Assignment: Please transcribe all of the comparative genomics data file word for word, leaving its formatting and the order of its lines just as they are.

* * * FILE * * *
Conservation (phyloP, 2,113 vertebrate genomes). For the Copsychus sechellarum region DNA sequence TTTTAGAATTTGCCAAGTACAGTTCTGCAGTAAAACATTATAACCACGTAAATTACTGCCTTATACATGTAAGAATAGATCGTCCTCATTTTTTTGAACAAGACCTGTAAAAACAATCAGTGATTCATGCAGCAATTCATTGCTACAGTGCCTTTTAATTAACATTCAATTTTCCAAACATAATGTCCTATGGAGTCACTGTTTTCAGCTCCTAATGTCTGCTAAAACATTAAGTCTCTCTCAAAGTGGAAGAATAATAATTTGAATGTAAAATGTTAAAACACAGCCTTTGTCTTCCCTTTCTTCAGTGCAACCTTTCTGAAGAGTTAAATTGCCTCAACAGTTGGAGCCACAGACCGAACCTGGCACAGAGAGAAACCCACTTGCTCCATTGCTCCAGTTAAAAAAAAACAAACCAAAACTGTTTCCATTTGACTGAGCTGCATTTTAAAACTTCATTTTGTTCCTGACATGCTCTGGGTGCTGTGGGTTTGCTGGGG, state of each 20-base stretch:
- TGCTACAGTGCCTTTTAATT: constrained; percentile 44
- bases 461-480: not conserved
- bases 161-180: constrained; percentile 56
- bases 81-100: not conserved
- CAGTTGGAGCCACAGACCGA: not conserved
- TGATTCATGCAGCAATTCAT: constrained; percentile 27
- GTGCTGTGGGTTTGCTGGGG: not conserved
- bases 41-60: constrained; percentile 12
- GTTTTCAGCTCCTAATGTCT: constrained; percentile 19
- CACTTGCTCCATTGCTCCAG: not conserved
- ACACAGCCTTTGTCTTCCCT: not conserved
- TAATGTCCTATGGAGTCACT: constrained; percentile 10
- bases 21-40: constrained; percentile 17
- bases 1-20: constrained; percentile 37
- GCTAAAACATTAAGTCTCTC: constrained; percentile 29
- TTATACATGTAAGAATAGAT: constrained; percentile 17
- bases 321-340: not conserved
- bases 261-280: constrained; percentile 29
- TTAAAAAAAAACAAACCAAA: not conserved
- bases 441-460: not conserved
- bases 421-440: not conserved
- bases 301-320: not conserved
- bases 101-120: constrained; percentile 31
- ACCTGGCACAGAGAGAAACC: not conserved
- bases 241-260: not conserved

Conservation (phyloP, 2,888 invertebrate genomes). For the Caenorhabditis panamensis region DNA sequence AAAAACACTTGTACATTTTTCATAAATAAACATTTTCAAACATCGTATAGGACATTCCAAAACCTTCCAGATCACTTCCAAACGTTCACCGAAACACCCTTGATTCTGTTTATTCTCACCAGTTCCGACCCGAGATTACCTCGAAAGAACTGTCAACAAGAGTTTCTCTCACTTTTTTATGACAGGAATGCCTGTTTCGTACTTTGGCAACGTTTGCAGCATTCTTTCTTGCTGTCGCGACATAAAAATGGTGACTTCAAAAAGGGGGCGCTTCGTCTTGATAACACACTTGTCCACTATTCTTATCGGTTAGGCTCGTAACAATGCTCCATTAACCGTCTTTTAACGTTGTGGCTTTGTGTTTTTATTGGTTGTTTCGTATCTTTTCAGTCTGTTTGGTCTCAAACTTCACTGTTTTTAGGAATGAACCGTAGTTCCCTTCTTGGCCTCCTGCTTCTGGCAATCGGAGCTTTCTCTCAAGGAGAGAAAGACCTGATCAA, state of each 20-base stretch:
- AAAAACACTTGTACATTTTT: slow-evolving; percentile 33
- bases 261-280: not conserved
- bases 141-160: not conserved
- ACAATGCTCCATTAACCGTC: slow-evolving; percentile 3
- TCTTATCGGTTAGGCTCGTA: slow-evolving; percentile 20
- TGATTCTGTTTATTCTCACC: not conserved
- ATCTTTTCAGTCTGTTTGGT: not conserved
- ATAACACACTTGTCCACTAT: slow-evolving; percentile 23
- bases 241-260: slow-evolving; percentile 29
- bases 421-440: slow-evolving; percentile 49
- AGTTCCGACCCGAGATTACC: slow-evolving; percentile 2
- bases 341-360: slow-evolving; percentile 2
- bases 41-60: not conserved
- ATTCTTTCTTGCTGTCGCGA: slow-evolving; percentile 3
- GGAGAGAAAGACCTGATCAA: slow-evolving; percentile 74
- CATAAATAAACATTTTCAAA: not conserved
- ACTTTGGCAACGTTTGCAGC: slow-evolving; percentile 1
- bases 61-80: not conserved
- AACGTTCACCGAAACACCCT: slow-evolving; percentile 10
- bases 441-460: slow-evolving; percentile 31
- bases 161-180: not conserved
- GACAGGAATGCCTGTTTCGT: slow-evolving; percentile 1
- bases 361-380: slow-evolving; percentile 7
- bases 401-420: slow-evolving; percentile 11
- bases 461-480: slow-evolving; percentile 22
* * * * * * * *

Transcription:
Conservation (phyloP, 2,113 vertebrate genomes). For the Copsychus sechellarum region DNA sequence TTTTAGAATTTGCCAAGTACAGTTCTGCAGTAAAACATTATAACCACGTAAATTACTGCCTTATACATGTAAGAATAGATCGTCCTCATTTTTTTGAACAAGACCTGTAAAAACAATCAGTGATTCATGCAGCAATTCATTGCTACAGTGCCTTTTAATTAACATTCAATTTTCCAAACATAATGTCCTATGGAGTCACTGTTTTCAGCTCCTAATGTCTGCTAAAACATTAAGTCTCTCTCAAAGTGGAAGAATAATAATTTGAATGTAAAATGTTAAAACACAGCCTTTGTCTTCCCTTTCTTCAGTGCAACCTTTCTGAAGAGTTAAATTGCCTCAACAGTTGGAGCCACAGACCGAACCTGGCACAGAGAGAAACCCACTTGCTCCATTGCTCCAGTTAAAAAAAAACAAACCAAAACTGTTTCCATTTGACTGAGCTGCATTTTAAAACTTCATTTTGTTCCTGACATGCTCTGGGTGCTGTGGGTTTGCTGGGG, state of each 20-base stretch:
- TGCTACAGTGCCTTTTAATT: constrained; percentile 44
- bases 461-480: not conserved
- bases 161-180: constrained; percentile 56
- bases 81-100: not conserved
- CAGTTGGAGCCACAGACCGA: not conserved
- TGATTCATGCAGCAATTCAT: constrained; percentile 27
- GTGCTGTGGGTTTGCTGGGG: not conserved
- bases 41-60: constrained; percentile 12
- GTTTTCAGCTCCTAATGTCT: constrained; percentile 19
- CACTTGCTCCATTGCTCCAG: not conserved
- ACACAGCCTTTGTCTTCCCT: not conserved
- TAATGTCCTATGGAGTCACT: constrained; percentile 10
- bases 21-40: constrained; percentile 17
- bases 1-20: constrained; percentile 37
- GCTAAAACATTAAGTCTCTC: constrained; percentile 29
- TTATACATGTAAGAATAGAT: constrained; percentile 17
- bases 321-340: not conserved
- bases 261-280: constrained; percentile 29
- TTAAAAAAAAACAAACCAAA: not conserved
- bases 441-460: not conserved
- bases 421-440: not conserved
- bases 301-320: not conserved
- bases 101-120: constrained; percentile 31
- ACCTGGCACAGAGAGAAACC: not conserved
- bases 241-260: not conserved

Conservation (phyloP, 2,888 invertebrate genomes). For the Caenorhabditis panamensis region DNA sequence AAAAACACTTGTACATTTTTCATAAATAAACATTTTCAAACATCGTATAGGACATTCCAAAACCTTCCAGATCACTTCCAAACGTTCACCGAAACACCCTTGATTCTGTTTATTCTCACCAGTTCCGACCCGAGATTACCTCGAAAGAACTGTCAACAAGAGTTTCTCTCACTTTTTTATGACAGGAATGCCTGTTTCGTACTTTGGCAACGTTTGCAGCATTCTTTCTTGCTGTCGCGACATAAAAATGGTGACTTCAAAAAGGGGGCGCTTCGTCTTGATAACACACTTGTCCACTATTCTTATCGGTTAGGCTCGTAACAATGCTCCATTAACCGTCTTTTAACGTTGTGGCTTTGTGTTTTTATTGGTTGTTTCGTATCTTTTCAGTCTGTTTGGTCTCAAACTTCACTGTTTTTAGGAATGAACCGTAGTTCCCTTCTTGGCCTCCTGCTTCTGGCAATCGGAGCTTTCTCTCAAGGAGAGAAAGACCTGATCAA, state of each 20-base stretch:
- AAAAACACTTGTACATTTTT: slow-evolving; percentile 33
- bases 261-280: not conserved
- bases 141-160: not conserved
- ACAATGCTCCATTAACCGTC: slow-evolving; percentile 3
- TCTTATCGGTTAGGCTCGTA: slow-evolving; percentile 20
- TGATTCTGTTTATTCTCACC: not conserved
- ATCTTTTCAGTCTGTTTGGT: not conserved
- ATAACACACTTGTCCACTAT: slow-evolving; percentile 23
- bases 241-260: slow-evolving; percentile 29
- bases 421-440: slow-evolving; percentile 49
- AGTTCCGACCCGAGATTACC: slow-evolving; percentile 2
- bases 341-360: slow-evolving; percentile 2
- bases 41-60: not conserved
- ATTCTTTCTTGCTGTCGCGA: slow-evolving; percentile 3
- GGAGAGAAAGACCTGATCAA: slow-evolving; percentile 74
- CATAAATAAACATTTTCAAA: not conserved
- ACTTTGGCAACGTTTGCAGC: slow-evolving; percentile 1
- bases 61-80: not conserved
- AACGTTCACCGAAACACCCT: slow-evolving; percentile 10
- bases 441-460: slow-evolving; percentile 31
- bases 161-180: not conserved
- GACAGGAATGCCTGTTTCGT: slow-evolving; percentile 1
- bases 361-380: slow-evolving; percentile 7
- bases 401-420: slow-evolving; percentile 11
- bases 461-480: slow-evolving; percentile 22